Theory of Six Stages

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Brainchild of Yunzhong Hou

The following Theory of Six Stages will be presented by Yunzhong Hou within the near future. The following is merely an abstract. Although it will be presented within the near future, its consequences will not become manifest until a decade or more into the future.

Through the course of human development, many qualities are variable and follow general functions that can describe them. The qualities we will consider here are:

  • Communication: People generally are very well able to communicate throughout their lives, with the exception of ages 1-4 and ages => 80.
  • Memory: The ability of a person to memorize new information is generally rather low at birth but climbs until puberty, after which it begins to decrease. By ages => 80, memory is particularly low.
  • Flexibility: The ability of a person to flexibly work with various concepts (for example, Algebra, Calculus, Economics) is extremely high during childhood but gradually falls starting with puberty and continues to decrease through the years.
  • Knowledge: The amount of knowledge possessed by one person at a particular time is referred to as knowledge. This value depends on memory and flexibility. As a rule, knowledge rises most rapidly during adolescence and early twenties, reaches a peak at age 50-60, and then declines faster and faster.
  • Growth: Physical growth is most prominent at birth and decreases afterward, with a small spike during puberty.
  • Wisdom: Subjectively scaled, the amount of wisdom that a person possesses gradually increases through the years and generally does not decrease.
  • Creativity: Ability to come up with new ideas and concepts. Generally spikes during late childhood and becomes lower and lower afterward.

Since each of these variables peaks at a different age span, and since a human's life span is best spent by using the variable that is at a maximum during a particular time span, these peaks establish the Six Stages of human life, which generally can be viewed as how best to utilize a person's life span and his/her abilities during those years to maximize the benefit gained by society.

The Six Stages are: (Named rather arbitrarily)

  1. Young: Ages 0-6. During this time span the human body develops the most physically, while any knowledge learned during this time will eventually become forgotten to the point of uselessness later in life, and therefore society should promote vigorous exercise with minimal learning.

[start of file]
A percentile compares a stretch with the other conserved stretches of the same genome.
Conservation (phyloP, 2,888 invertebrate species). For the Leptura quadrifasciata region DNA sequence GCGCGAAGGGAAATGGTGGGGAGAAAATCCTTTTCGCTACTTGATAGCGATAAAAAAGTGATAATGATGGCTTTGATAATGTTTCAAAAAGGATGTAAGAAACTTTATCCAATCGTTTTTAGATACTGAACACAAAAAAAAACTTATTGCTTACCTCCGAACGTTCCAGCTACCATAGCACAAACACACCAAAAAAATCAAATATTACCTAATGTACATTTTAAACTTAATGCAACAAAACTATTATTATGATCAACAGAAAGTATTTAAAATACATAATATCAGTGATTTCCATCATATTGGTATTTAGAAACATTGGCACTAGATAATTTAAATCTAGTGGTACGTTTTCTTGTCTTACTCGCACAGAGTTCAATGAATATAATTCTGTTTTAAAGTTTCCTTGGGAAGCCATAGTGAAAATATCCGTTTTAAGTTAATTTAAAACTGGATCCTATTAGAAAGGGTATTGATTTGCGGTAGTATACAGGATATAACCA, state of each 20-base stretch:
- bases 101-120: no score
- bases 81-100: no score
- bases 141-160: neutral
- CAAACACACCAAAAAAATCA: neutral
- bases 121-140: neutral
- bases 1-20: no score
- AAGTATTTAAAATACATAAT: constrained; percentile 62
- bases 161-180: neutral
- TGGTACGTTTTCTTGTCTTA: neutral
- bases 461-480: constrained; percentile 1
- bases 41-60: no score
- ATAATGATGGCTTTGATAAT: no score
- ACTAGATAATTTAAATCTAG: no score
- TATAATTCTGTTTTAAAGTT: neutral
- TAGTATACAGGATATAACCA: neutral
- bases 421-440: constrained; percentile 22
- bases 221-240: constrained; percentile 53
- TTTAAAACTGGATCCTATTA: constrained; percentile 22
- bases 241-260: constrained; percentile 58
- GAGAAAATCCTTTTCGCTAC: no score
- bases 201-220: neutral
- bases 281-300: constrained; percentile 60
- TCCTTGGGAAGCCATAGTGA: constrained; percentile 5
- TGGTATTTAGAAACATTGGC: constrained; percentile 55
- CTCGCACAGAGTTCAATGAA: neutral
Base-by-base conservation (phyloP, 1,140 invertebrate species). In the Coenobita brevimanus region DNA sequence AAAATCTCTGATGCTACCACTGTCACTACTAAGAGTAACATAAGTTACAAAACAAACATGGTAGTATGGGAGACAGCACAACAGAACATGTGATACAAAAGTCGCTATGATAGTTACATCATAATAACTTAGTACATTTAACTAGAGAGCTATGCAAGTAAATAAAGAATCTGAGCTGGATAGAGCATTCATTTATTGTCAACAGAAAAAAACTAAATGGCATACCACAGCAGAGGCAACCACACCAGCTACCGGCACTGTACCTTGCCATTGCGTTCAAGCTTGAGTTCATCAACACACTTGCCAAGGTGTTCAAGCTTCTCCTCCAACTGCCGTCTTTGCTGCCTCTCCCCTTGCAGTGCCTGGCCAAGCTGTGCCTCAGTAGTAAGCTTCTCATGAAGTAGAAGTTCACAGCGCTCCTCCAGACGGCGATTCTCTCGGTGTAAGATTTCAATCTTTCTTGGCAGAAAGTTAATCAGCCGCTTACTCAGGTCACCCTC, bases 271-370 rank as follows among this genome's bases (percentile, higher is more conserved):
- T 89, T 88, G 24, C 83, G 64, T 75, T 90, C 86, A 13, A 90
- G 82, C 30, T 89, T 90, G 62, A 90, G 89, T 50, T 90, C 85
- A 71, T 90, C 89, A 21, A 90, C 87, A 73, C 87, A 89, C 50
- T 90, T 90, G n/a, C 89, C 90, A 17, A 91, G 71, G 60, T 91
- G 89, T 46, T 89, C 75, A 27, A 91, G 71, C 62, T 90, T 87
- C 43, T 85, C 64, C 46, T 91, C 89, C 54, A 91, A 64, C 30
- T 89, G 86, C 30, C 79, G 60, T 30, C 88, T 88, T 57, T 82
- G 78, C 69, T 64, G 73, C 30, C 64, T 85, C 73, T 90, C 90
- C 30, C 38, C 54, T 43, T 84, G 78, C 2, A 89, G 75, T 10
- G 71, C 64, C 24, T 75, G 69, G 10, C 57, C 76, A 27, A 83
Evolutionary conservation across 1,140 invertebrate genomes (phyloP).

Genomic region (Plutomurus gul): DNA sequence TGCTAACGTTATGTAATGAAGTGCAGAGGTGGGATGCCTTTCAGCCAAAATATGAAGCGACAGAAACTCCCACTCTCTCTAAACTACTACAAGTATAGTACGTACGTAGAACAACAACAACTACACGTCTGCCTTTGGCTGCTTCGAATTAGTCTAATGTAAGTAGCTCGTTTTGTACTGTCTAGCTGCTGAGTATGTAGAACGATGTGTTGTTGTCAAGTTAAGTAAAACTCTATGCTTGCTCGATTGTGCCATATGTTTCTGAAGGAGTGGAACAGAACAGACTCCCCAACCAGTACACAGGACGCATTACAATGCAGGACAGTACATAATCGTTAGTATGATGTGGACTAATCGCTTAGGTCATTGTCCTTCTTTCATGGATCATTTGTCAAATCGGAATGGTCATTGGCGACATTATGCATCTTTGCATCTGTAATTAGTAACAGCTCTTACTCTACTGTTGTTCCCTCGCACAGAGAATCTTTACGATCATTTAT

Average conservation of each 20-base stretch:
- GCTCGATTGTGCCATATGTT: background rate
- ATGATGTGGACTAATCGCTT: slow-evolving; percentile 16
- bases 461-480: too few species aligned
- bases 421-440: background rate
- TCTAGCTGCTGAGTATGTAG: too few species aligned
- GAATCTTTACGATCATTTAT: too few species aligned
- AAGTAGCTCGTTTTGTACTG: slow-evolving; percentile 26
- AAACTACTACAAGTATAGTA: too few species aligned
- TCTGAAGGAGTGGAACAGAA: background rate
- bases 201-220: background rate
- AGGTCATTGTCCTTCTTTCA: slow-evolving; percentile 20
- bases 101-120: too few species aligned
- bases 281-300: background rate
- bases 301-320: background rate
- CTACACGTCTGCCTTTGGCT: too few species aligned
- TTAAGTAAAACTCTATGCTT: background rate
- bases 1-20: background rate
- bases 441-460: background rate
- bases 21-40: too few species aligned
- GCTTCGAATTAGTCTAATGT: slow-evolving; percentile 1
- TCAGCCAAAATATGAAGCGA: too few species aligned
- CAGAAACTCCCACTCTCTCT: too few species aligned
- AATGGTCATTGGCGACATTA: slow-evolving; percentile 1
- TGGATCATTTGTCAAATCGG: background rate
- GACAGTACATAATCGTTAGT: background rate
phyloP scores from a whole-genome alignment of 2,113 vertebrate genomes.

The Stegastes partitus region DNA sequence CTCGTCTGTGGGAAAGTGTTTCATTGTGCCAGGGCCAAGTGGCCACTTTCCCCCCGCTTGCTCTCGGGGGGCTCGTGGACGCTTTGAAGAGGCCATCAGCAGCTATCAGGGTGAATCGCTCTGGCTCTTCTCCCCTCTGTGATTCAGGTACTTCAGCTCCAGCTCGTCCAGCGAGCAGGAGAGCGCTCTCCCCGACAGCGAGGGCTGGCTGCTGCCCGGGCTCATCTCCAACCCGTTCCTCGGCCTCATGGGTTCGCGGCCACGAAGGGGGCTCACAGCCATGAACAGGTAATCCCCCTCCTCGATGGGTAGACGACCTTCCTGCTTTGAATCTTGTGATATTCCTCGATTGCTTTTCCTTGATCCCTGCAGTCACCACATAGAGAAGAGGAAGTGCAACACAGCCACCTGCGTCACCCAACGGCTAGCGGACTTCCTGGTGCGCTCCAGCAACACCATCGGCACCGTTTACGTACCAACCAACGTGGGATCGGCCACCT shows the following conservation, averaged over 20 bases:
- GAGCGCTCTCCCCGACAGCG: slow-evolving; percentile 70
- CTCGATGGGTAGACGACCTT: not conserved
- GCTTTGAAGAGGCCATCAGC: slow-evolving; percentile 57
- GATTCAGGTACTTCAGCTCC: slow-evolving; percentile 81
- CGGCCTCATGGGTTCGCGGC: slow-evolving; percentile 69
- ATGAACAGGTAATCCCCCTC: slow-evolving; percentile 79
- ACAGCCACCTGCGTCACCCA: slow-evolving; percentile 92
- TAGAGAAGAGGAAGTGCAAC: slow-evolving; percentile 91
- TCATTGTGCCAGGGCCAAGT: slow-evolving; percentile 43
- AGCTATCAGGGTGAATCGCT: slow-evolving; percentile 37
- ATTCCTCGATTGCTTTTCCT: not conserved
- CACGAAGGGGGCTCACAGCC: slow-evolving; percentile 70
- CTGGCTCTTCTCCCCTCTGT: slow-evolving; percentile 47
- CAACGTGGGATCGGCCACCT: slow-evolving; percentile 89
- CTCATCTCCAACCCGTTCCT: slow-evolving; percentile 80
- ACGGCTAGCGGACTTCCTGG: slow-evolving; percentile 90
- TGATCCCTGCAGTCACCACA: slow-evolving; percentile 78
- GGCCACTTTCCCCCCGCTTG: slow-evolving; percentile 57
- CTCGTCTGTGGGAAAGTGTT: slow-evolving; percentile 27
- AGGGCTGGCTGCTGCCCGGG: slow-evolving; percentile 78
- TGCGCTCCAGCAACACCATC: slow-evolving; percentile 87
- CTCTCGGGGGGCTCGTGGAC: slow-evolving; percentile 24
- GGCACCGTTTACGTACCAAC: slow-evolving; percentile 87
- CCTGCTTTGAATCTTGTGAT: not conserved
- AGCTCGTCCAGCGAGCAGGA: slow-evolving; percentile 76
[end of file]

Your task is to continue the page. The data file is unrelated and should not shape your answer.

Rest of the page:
2. Page: Ages 6-12. During this time children should be placed into school (in a process known as Induction) and be given a crash course in the various courses that society has to offer. Aside from the standard core curriculum, this should explore the basics of each of the branch curricula (such as the arts, economy, politics, religion, social studies, foreign languages, physics, chemistry, biology, etc). After the preliminary classes (ages 6-9) the pupil will then move on to more in-depth focus on the topics of their choice (those subject areas that are candidates for their further study because of their interest). For example, if a pupil shows interest in biology then the next areas open to him/her will be those such as medicine, bioinformatics, zoology, biology education, biotechnology, and bioengineering, to name a few.
  3. Squire: Ages 12-18. During this time people are best able to learn material that they will keep with them throughout life, having reached a level of developmental maturity. Courses now consist of even more specific subject areas. For example, the pupil mentioned above will now be schooled in subjects such as radiology and oncology. Generally, by age 12 the pupil will know what he/she is interested in, and therefore study in other subject areas will be a waste of time. This approach--throwing out the liberal arts education concept--will allow graduating students of age 18 to be fully active in their subject areas (maybe except for medicine, business, law, and engineering), but at the sacrifice of all other subject areas.
  4. Knight: Ages 18-36. By the time of Graduation students will have mastered everything vital to their subject areas and have found a job. Thereafter, the next eighteen years will be devoted to introducing new concepts to society. People in this time span will still have creativity that they can tap into, and will also have the most up-to-date information in their subject areas, having just recently Graduated. Before long they will have published their theses as part of their contribution to society.
  5. Master: Ages 36-72. By age 36 adults will have done all that they can to contribute new ideas to society, their body of knowledge having fallen far behind newer Graduates due to the relentless theses publication and technological advancement that their age group has made. Therefore, these adults will spend their next decades doing work that does not require as much creativity and flexibility of mind: more mundane work that no one else in society has time for according to this plan. This would include teaching other students.
  6. Lord: Ages 72+. By old age adults will be totally unable to teach and work for the community in their chosen subject areas because of loss of knowledge and total lack of memory and flexibility. In addition, their physical ability has also declined, making it impossible for them to contribute to general work. However, their major asset is their wisdom. Therefore, these old adults will contribute to society in that way: through the giving of their wisdom to younger ones. This would consist of jury duty and similar endeavors.

These are the Six Stages.

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